When you are looking to start a new business, you have many different options on how you’ll finance getting it off the ground. When you take a hard look though, all of the different methods basically boil down to three main categories: outside investment, taking a loan, or bootstrapping.
All three methods have their own innate pros and cons. And, not every method makes sense for every business model.
For example, a software startup might require outside investment because they need rapid growth in order to keep competitors at bay. But, a microbrewery in a small town without much local competition won’t have the same pressure and can make due with a loan or even bootstrapping.
Bootstrapping though requires a very strategic business plan as every dollar counts much more than when you have outside funding.
Advice for Improving the Chances Your Business Will be Successful
When you are lean on cash, every choice matters. Here are some tips to help you make the most out of what you have and to take your business to the next level.
Accurate Projections are Paramount
For those who are new to starting a business, two terms you will quickly get aquatinted with are cash flow and burn rate. In fact, it’s arguable that these two terms are the most important aspect of your new project. They may even be more important that the actually quality of your new product or service.
Cash flow is basically the money that is going into and out of your business. You can have a positive cash flow, meaning more money is coming in. Or, you can have a negative cash flow meaning more money is leaving.
As a young business you’ll most likely have a negative cash flow to begin with. However, since you are bootstrapping, you are going to need to get to a positive cash flow as quickly as possible.
Burn rate is how quickly you are spending the business’s money.
By understanding your cash flow and burn rate you will be able to make accurate projections on how you long you can keep the lights on and whether you are going to start seeing growth or not. Accurate projections allow you to make educated choices and can very well be the primary determining factor on if you succeed or go bust.
Of course, you will want to offer the highest quality product you can, but this won’t matter if you run out of money and go belly up.
Bring Back the Renaissance Man or Woman
VC funded companies can run in the red for years and often go on hiring sprees right from the get go. But, when you bootstrap you do not have the luxury of hiring a big staff.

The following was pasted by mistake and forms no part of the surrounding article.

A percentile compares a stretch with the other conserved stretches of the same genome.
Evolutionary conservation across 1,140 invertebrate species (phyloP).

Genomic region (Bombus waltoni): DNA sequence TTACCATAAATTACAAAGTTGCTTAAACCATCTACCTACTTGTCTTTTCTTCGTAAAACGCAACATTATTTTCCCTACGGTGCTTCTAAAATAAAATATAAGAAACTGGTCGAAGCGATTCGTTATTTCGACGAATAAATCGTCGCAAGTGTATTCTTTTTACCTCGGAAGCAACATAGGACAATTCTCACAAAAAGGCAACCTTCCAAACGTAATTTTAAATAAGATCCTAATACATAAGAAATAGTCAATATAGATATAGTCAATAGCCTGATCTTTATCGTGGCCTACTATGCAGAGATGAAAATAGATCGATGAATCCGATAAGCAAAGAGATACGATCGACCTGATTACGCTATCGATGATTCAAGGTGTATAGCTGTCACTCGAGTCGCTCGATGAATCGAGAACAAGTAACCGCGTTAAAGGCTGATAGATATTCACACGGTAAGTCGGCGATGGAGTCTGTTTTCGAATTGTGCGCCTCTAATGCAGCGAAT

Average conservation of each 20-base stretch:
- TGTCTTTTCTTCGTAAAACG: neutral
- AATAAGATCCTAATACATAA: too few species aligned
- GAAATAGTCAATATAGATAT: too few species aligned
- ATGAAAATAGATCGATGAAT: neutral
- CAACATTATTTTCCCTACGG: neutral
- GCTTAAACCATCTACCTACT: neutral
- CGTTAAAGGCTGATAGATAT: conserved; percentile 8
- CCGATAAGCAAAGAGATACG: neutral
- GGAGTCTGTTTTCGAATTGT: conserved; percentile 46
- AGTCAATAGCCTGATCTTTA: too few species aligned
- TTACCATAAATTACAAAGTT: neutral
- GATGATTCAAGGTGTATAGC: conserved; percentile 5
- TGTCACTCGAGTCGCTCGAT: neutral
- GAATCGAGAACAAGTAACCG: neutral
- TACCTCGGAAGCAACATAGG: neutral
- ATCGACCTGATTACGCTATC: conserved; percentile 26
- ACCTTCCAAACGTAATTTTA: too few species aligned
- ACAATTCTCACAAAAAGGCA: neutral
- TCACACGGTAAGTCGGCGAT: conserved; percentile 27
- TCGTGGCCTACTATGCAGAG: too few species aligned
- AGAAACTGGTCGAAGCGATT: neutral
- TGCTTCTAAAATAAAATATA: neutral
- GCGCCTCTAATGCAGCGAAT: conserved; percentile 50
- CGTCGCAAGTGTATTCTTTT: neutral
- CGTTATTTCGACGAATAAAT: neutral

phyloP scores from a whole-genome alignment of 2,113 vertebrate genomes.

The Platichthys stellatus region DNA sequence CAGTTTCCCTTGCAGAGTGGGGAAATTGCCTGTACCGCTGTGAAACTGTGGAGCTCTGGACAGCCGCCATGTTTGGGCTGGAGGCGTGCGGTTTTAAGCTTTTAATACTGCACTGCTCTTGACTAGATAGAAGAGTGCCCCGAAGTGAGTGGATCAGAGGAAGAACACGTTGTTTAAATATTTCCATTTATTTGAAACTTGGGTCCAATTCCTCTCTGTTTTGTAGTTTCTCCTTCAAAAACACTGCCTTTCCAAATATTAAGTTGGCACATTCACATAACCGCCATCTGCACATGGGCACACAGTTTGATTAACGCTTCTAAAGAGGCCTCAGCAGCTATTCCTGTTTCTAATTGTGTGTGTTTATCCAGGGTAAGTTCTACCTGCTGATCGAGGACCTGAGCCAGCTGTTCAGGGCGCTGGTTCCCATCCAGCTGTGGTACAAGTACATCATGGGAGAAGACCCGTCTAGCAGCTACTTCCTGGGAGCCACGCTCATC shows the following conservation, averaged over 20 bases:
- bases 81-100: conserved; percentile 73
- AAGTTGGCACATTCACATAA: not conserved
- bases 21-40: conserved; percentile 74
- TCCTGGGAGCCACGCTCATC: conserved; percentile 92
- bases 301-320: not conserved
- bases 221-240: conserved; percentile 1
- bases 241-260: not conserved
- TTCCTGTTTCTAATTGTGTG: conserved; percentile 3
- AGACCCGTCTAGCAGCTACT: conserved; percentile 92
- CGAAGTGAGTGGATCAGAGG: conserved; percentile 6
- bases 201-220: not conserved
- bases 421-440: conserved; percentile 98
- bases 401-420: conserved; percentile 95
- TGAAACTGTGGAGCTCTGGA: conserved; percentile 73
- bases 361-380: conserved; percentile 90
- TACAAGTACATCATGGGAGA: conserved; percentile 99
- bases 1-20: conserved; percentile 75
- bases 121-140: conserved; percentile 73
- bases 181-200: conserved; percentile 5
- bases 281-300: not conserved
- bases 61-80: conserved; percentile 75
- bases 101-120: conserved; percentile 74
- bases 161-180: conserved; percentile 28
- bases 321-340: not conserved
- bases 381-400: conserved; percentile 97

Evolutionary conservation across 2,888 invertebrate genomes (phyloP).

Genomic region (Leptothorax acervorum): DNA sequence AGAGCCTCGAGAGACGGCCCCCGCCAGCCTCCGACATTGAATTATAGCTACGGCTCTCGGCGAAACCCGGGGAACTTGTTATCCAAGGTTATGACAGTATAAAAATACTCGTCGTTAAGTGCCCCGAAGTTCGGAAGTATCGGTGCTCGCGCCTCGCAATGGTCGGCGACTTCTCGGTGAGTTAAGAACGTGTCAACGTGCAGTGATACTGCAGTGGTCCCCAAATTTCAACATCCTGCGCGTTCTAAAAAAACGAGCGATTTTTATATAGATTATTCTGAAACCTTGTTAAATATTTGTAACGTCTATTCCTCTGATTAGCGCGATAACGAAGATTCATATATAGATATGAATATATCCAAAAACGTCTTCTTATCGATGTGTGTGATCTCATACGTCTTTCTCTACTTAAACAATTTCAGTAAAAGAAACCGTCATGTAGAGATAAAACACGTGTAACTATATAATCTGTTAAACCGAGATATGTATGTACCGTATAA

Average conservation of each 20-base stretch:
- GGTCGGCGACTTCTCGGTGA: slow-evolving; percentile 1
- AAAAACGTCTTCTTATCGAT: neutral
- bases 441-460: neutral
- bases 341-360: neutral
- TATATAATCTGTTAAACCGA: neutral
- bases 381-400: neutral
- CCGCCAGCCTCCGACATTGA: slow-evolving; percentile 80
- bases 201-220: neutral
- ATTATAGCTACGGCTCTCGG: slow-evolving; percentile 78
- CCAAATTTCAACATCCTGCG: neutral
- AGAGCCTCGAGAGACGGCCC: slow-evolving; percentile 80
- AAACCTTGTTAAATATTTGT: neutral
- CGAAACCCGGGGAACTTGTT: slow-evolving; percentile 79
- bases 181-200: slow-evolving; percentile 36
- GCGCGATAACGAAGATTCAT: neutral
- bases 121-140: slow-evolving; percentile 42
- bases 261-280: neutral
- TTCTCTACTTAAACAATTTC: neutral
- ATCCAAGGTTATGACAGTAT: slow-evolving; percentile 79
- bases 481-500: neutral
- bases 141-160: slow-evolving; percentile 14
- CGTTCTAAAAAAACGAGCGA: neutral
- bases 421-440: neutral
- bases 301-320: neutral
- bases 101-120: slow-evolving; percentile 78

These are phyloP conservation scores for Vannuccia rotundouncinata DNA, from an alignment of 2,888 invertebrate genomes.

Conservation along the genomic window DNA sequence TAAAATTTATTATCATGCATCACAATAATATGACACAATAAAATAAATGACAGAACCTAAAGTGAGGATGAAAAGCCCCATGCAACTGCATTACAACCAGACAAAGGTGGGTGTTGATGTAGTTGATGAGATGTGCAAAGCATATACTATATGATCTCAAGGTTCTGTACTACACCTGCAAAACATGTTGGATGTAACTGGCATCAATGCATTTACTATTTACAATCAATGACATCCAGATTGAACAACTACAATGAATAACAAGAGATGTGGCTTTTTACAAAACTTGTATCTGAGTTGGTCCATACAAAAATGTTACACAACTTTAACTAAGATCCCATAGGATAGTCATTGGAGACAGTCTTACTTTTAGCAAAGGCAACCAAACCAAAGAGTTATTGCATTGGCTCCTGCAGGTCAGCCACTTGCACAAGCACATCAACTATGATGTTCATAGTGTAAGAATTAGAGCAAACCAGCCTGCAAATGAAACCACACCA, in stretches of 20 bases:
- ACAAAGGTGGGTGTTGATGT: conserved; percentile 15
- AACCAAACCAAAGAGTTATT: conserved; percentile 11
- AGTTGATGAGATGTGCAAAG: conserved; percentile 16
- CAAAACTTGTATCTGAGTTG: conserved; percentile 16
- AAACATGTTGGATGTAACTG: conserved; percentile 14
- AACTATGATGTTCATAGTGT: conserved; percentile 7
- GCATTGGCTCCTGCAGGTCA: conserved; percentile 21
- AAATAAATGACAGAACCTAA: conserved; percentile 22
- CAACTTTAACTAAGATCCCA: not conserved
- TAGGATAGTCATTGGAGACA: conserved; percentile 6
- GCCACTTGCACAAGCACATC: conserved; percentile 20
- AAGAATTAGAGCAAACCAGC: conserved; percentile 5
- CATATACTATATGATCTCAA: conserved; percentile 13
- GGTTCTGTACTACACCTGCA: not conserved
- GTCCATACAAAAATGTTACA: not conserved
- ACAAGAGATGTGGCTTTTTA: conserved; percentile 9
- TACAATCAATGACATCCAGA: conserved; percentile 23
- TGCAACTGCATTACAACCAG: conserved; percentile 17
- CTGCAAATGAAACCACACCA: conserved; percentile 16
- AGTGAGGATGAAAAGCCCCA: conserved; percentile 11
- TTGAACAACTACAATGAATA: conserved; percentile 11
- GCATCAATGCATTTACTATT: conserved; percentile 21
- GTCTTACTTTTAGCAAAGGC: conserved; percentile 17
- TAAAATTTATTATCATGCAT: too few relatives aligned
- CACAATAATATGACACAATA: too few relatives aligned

As much as you would prefer to work on your business and not necessarily in your business, that’s usually not a reality for young bootstrapped upstarts. You are going to be the executives, management, and staff all in one.
That doesn’t mean you won’t ever be able to hire help, but it does mean you will have to be a little more involved in day-to-day operations than an executive of a large well-funded firm is. You will also need to roll up your sleeves and put your nose to the grindstone.
Brad Dery of NDS Digital explains, “When we started our firm, we primarily focused on website design. But as we wanted to expand into marketing services, I had to personally learn enough about SEM, SEO, and social media to feel confident when pitching the new services to clients as well as hiring the right people to fill those new roles.”
When you are a big firm with lots of money to burn, you can have a big sales team and a group of recruiters vetting candidates, which allows you to focus on the company as a whole. But, when you are bootstrapping, you will have to get a lot more granular in what you are involved with.
When cash is tight, only hire when you cannot do something yourself.
Maybe the most understated character trait of an owner of a successfully bootstrapped business is sheer relentlessness. It’s going to be almost impossible to make it through the first year of your new bootstrapped business without the drive and determination of someone that just simply refuses to accept anything but victory in every negotiation they enter into.
When you are bootstrapping, every dollar counts. Negotiate everything. From your utilities to your business supplies to your rent, you need to work as hard as humanly possible to get the best rates you can.
Even if you are not comfortable with playing hardball while negotiating, you need to realize that every time you find a way to get a lower rate on something you need in order to keep your business going, it at the same time improves both your cash flow and your burn rate.
Another way to think about it is saving $500 on expenses is the same as earning an extra $500 from your products or services. It may not feel like it, but as far as your bottom line is concerned it is.
However, becoming relentless isn’t just about getting the most bang for you buck. It’s also about winning new customers. Sitting back passively hoping to have someone try whatever your new business is offering is a recipe for failure. You need to become your business’s biggest cheerleader and promote yourself wherever possible. And, you need to learn to never take “No” for an answer.
Bootstrapping a business if not for the faint of heart. It takes a lot of work and many sleepless nights to have even the slightest chance at becoming successful. You can take measures to improve the chance of your success though.
As long as you have a sound business plan, keep your eyes on your money, aren’t afraid to roll up your sleeves and learn the business from the ground up, and work hard for every dollar, you will be on the right path.